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Globalization, EU economy, energy prices and Chinese banking reform topics of Dallas Fed's Southwest Economy

For immediate release: August 16, 2005

DALLAS—The latest issue of the Federal Reserve Bank of Dallas’ Southwest Economy examines globalization, the EU economy, energy prices and Chinese banking reform.

In “Globalization and Monetary Policy,” Vice President Mark Wynne provides a historical perspective on globalization.

In economic terms, globalization is not a new phenomenon. Goods, services and capital flowed just as readily across national borders pre–World War I as they do today. What’s changed is the monetary standard.

“There is general agreement among economists and central bankers alike that monetary policy should be rule based, although there is less agreement as to what form desirable rules should take,” Wynne writes.

He also raises the issue of globalization’s effect on inflation, noting that debate continues on whether the lower inflation most countries have experienced in recent years is the result of increasing world trade or central bankers learning their limits when it comes to fine-tuning the economy.

Wynne says future Dallas Fed publications will examine in greater depth how monetary policy should be conducted in a more globalized world.

In “European Economic Integration: A Conflict of Visions,” Senior Economist Jason L. Saving says that integration of the European Union using a French or German economic model would hamper the European economy.

Economists generally favor further economic integration because of the benefits of free trade and free markets. But economic integration can instead take the form of protectionism and excessive regulation, which hinder growth instead of promoting it, according to Saving.

While either course is consistent with the ever-closer union to which EU leaders have committed, only one would enable the EU to take its place among "the world's most dynamic and fastest-growing economies."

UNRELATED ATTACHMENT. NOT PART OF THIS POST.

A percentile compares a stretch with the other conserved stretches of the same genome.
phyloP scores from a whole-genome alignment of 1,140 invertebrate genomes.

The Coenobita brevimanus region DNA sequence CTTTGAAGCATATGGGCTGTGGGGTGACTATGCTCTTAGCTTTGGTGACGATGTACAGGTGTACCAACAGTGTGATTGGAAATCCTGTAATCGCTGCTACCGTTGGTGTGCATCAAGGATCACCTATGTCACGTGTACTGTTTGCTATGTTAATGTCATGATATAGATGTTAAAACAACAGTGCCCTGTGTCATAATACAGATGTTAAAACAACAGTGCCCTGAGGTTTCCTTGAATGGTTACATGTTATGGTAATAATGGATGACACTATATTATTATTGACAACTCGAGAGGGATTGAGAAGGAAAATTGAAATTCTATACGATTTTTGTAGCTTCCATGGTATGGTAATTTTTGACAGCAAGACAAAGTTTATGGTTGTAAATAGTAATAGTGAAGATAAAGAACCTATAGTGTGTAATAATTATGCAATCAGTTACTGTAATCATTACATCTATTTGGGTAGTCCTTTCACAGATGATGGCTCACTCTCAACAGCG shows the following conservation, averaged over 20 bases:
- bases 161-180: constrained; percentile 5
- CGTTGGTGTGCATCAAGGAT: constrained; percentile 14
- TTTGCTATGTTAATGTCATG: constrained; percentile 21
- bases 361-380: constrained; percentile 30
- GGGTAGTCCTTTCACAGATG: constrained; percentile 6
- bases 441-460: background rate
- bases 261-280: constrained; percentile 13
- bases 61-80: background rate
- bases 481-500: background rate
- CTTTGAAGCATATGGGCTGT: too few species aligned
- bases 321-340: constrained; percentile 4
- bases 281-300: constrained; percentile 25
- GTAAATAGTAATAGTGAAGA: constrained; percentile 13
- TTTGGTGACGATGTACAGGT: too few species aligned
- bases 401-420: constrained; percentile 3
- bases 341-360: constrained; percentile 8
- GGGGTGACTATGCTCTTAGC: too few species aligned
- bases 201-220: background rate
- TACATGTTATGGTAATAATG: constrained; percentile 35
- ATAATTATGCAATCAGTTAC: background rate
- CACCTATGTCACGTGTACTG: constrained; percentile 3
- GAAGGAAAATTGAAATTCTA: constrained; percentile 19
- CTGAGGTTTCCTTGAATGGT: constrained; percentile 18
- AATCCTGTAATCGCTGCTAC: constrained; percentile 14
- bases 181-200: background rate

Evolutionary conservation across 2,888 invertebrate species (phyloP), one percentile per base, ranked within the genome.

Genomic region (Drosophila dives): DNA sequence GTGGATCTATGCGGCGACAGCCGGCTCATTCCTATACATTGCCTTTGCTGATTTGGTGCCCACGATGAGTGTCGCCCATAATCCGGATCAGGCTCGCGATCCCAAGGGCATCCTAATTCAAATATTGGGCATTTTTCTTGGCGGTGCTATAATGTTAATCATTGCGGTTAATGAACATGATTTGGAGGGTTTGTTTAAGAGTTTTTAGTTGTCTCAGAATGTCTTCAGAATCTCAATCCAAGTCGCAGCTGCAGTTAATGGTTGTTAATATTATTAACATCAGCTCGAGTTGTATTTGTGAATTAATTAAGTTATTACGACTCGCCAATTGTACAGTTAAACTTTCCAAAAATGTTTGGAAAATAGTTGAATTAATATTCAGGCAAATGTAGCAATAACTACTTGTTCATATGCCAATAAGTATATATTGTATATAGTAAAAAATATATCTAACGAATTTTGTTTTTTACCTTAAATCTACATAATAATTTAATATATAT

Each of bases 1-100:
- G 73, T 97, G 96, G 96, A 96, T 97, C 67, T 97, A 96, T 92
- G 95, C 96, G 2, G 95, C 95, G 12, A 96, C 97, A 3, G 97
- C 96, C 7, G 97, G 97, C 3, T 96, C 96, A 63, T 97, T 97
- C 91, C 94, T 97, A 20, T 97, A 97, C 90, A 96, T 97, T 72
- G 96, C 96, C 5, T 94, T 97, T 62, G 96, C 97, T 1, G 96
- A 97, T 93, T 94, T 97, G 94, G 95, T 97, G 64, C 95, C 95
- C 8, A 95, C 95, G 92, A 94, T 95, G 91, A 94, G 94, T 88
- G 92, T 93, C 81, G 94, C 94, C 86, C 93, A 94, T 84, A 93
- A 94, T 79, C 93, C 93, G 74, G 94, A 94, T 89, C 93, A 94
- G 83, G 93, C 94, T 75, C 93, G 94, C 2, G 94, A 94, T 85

This is the conflict of visions that Europe currently confronts, Saving writes. "If Europeans wish to be less prosperous in the future so they can be more equal today, economics cannot call the wisdom of that decision into question. But economics can reveal its consequences."

In “Natural Gas Pricing: Do Oil Prices Still Matter?” Stephen P. A. Brown examines the linkage between natural gas and crude oil prices. Brown is director of energy economics and microeconomic policy analysis.

Although natural gas and refined products seem to be used less often as substitutes for each other, Brown finds that “oil prices do still matter for natural gas prices, but the old rules of thumb relating natural gas prices to those for oil are of limited usefulness.”

“When we take into account the normal seasonal variation in natural gas prices and the amount of natural gas in storage, however, we find compelling evidence that U.S. natural gas prices continue to be related to those for crude oil. The relationship is relatively stable and complex,” he writes.

In “Foreign Exchange Policy and Banking Reform in China,” Assistant Economist Dong Fu explains why the country must quickly resolve problems with its fragile banking system if it is to have a more flexible foreign exchange policy.

Fu explains that China’s four main state-owned commercial banks are technically bankrupt because of low profitability and large bad-loan portfolios.

Only when the banks are adequately capitalized, fully commercialized and efficient in their operation will they be able to handle a flexible foreign exchange regime, according to Fu.

Find the July/August issue of Southwest Economy online at


Media contact:
James Hoard
Phone: (214) 922-5307